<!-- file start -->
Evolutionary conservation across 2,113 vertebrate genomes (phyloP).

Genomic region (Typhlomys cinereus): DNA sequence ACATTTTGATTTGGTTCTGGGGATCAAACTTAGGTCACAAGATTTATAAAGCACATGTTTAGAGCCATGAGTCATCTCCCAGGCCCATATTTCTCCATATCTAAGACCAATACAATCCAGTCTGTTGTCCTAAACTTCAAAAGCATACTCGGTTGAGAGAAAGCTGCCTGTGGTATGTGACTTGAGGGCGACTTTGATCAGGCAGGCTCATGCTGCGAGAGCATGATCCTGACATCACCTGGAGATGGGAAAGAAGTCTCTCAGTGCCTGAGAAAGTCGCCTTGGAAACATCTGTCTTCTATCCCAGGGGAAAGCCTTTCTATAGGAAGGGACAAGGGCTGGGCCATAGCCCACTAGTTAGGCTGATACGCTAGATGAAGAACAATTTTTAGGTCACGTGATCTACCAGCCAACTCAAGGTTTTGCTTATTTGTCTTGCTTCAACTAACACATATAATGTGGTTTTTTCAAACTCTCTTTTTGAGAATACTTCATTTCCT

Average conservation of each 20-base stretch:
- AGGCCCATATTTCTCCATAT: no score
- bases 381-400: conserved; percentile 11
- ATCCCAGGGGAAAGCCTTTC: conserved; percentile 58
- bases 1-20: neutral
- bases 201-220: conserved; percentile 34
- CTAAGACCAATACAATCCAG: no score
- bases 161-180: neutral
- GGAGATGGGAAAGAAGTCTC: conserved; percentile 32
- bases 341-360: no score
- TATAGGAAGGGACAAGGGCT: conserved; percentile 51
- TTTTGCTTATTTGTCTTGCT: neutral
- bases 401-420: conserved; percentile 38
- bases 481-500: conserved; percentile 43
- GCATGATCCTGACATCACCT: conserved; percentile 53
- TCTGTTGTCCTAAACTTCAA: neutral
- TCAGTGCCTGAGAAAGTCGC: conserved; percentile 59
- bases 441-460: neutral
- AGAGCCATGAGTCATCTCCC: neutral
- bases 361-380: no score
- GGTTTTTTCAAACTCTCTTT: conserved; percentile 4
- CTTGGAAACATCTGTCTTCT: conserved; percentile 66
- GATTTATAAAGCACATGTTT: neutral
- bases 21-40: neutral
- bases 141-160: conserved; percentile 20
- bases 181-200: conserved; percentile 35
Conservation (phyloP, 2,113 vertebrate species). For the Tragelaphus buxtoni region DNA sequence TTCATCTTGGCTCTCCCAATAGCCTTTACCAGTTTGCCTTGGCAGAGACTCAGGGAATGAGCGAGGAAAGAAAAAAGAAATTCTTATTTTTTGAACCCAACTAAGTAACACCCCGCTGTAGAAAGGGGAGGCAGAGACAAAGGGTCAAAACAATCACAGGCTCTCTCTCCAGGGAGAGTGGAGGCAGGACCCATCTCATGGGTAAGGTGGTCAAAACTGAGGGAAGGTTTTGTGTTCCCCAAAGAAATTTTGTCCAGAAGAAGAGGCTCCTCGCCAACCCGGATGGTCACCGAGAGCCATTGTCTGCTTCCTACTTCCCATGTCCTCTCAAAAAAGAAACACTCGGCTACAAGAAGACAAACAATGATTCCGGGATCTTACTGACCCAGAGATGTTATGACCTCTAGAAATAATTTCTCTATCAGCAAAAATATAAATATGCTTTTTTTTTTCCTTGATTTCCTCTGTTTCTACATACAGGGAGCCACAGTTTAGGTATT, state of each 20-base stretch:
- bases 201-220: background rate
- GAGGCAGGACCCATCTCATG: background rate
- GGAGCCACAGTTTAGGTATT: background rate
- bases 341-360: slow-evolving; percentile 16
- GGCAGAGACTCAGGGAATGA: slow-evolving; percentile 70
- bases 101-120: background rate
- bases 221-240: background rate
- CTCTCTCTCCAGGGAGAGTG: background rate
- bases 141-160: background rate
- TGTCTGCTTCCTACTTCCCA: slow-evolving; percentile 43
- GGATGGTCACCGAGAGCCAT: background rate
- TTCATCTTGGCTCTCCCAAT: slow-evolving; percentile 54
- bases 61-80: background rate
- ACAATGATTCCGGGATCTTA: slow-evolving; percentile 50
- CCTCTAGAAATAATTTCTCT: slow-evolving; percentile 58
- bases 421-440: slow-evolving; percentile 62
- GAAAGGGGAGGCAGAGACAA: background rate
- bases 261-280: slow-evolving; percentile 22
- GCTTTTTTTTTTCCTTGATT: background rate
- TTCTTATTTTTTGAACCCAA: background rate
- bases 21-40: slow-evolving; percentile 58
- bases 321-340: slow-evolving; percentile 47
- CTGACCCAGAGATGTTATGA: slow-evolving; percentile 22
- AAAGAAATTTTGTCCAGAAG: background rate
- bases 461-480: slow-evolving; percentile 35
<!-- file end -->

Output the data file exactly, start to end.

Evolutionary conservation across 2,113 vertebrate genomes (phyloP).

Genomic region (Typhlomys cinereus): DNA sequence ACATTTTGATTTGGTTCTGGGGATCAAACTTAGGTCACAAGATTTATAAAGCACATGTTTAGAGCCATGAGTCATCTCCCAGGCCCATATTTCTCCATATCTAAGACCAATACAATCCAGTCTGTTGTCCTAAACTTCAAAAGCATACTCGGTTGAGAGAAAGCTGCCTGTGGTATGTGACTTGAGGGCGACTTTGATCAGGCAGGCTCATGCTGCGAGAGCATGATCCTGACATCACCTGGAGATGGGAAAGAAGTCTCTCAGTGCCTGAGAAAGTCGCCTTGGAAACATCTGTCTTCTATCCCAGGGGAAAGCCTTTCTATAGGAAGGGACAAGGGCTGGGCCATAGCCCACTAGTTAGGCTGATACGCTAGATGAAGAACAATTTTTAGGTCACGTGATCTACCAGCCAACTCAAGGTTTTGCTTATTTGTCTTGCTTCAACTAACACATATAATGTGGTTTTTTCAAACTCTCTTTTTGAGAATACTTCATTTCCT

Average conservation of each 20-base stretch:
- AGGCCCATATTTCTCCATAT: no score
- bases 381-400: conserved; percentile 11
- ATCCCAGGGGAAAGCCTTTC: conserved; percentile 58
- bases 1-20: neutral
- bases 201-220: conserved; percentile 34
- CTAAGACCAATACAATCCAG: no score
- bases 161-180: neutral
- GGAGATGGGAAAGAAGTCTC: conserved; percentile 32
- bases 341-360: no score
- TATAGGAAGGGACAAGGGCT: conserved; percentile 51
- TTTTGCTTATTTGTCTTGCT: neutral
- bases 401-420: conserved; percentile 38
- bases 481-500: conserved; percentile 43
- GCATGATCCTGACATCACCT: conserved; percentile 53
- TCTGTTGTCCTAAACTTCAA: neutral
- TCAGTGCCTGAGAAAGTCGC: conserved; percentile 59
- bases 441-460: neutral
- AGAGCCATGAGTCATCTCCC: neutral
- bases 361-380: no score
- GGTTTTTTCAAACTCTCTTT: conserved; percentile 4
- CTTGGAAACATCTGTCTTCT: conserved; percentile 66
- GATTTATAAAGCACATGTTT: neutral
- bases 21-40: neutral
- bases 141-160: conserved; percentile 20
- bases 181-200: conserved; percentile 35
Conservation (phyloP, 2,113 vertebrate species). For the Tragelaphus buxtoni region DNA sequence TTCATCTTGGCTCTCCCAATAGCCTTTACCAGTTTGCCTTGGCAGAGACTCAGGGAATGAGCGAGGAAAGAAAAAAGAAATTCTTATTTTTTGAACCCAACTAAGTAACACCCCGCTGTAGAAAGGGGAGGCAGAGACAAAGGGTCAAAACAATCACAGGCTCTCTCTCCAGGGAGAGTGGAGGCAGGACCCATCTCATGGGTAAGGTGGTCAAAACTGAGGGAAGGTTTTGTGTTCCCCAAAGAAATTTTGTCCAGAAGAAGAGGCTCCTCGCCAACCCGGATGGTCACCGAGAGCCATTGTCTGCTTCCTACTTCCCATGTCCTCTCAAAAAAGAAACACTCGGCTACAAGAAGACAAACAATGATTCCGGGATCTTACTGACCCAGAGATGTTATGACCTCTAGAAATAATTTCTCTATCAGCAAAAATATAAATATGCTTTTTTTTTTCCTTGATTTCCTCTGTTTCTACATACAGGGAGCCACAGTTTAGGTATT, state of each 20-base stretch:
- bases 201-220: background rate
- GAGGCAGGACCCATCTCATG: background rate
- GGAGCCACAGTTTAGGTATT: background rate
- bases 341-360: slow-evolving; percentile 16
- GGCAGAGACTCAGGGAATGA: slow-evolving; percentile 70
- bases 101-120: background rate
- bases 221-240: background rate
- CTCTCTCTCCAGGGAGAGTG: background rate
- bases 141-160: background rate
- TGTCTGCTTCCTACTTCCCA: slow-evolving; percentile 43
- GGATGGTCACCGAGAGCCAT: background rate
- TTCATCTTGGCTCTCCCAAT: slow-evolving; percentile 54
- bases 61-80: background rate
- ACAATGATTCCGGGATCTTA: slow-evolving; percentile 50
- CCTCTAGAAATAATTTCTCT: slow-evolving; percentile 58
- bases 421-440: slow-evolving; percentile 62
- GAAAGGGGAGGCAGAGACAA: background rate
- bases 261-280: slow-evolving; percentile 22
- GCTTTTTTTTTTCCTTGATT: background rate
- TTCTTATTTTTTGAACCCAA: background rate
- bases 21-40: slow-evolving; percentile 58
- bases 321-340: slow-evolving; percentile 47
- CTGACCCAGAGATGTTATGA: slow-evolving; percentile 22
- AAAGAAATTTTGTCCAGAAG: background rate
- bases 461-480: slow-evolving; percentile 35